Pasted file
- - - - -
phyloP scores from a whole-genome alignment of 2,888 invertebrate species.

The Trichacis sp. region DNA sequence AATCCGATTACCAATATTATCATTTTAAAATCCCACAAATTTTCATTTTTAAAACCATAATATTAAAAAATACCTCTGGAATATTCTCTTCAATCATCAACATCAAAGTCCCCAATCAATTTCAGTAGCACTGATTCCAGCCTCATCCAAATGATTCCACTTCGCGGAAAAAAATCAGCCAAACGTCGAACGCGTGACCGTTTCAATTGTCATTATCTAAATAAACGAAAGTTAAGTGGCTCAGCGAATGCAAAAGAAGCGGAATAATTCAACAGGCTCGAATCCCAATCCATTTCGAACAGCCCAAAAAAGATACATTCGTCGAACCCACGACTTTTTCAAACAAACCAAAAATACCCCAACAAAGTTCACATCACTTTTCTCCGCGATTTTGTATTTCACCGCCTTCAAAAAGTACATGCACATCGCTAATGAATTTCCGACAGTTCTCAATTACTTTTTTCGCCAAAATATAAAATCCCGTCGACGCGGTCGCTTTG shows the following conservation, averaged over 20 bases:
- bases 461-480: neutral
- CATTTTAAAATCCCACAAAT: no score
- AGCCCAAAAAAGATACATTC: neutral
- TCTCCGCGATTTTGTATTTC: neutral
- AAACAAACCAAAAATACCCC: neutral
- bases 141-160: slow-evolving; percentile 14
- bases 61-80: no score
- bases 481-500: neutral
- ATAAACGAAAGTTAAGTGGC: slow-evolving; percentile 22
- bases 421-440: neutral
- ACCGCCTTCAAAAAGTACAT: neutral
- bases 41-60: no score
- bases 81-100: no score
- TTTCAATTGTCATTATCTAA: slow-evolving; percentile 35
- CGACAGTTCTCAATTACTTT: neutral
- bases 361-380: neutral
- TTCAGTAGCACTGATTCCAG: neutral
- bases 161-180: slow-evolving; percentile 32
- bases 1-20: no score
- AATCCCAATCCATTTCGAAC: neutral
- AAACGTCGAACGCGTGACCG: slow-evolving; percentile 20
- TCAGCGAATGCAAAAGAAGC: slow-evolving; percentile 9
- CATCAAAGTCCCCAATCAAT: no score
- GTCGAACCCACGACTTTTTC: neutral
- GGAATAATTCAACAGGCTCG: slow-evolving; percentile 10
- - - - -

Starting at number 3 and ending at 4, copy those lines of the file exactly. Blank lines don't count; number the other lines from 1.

- bases 461-480: neutral
- CATTTTAAAATCCCACAAAT: no score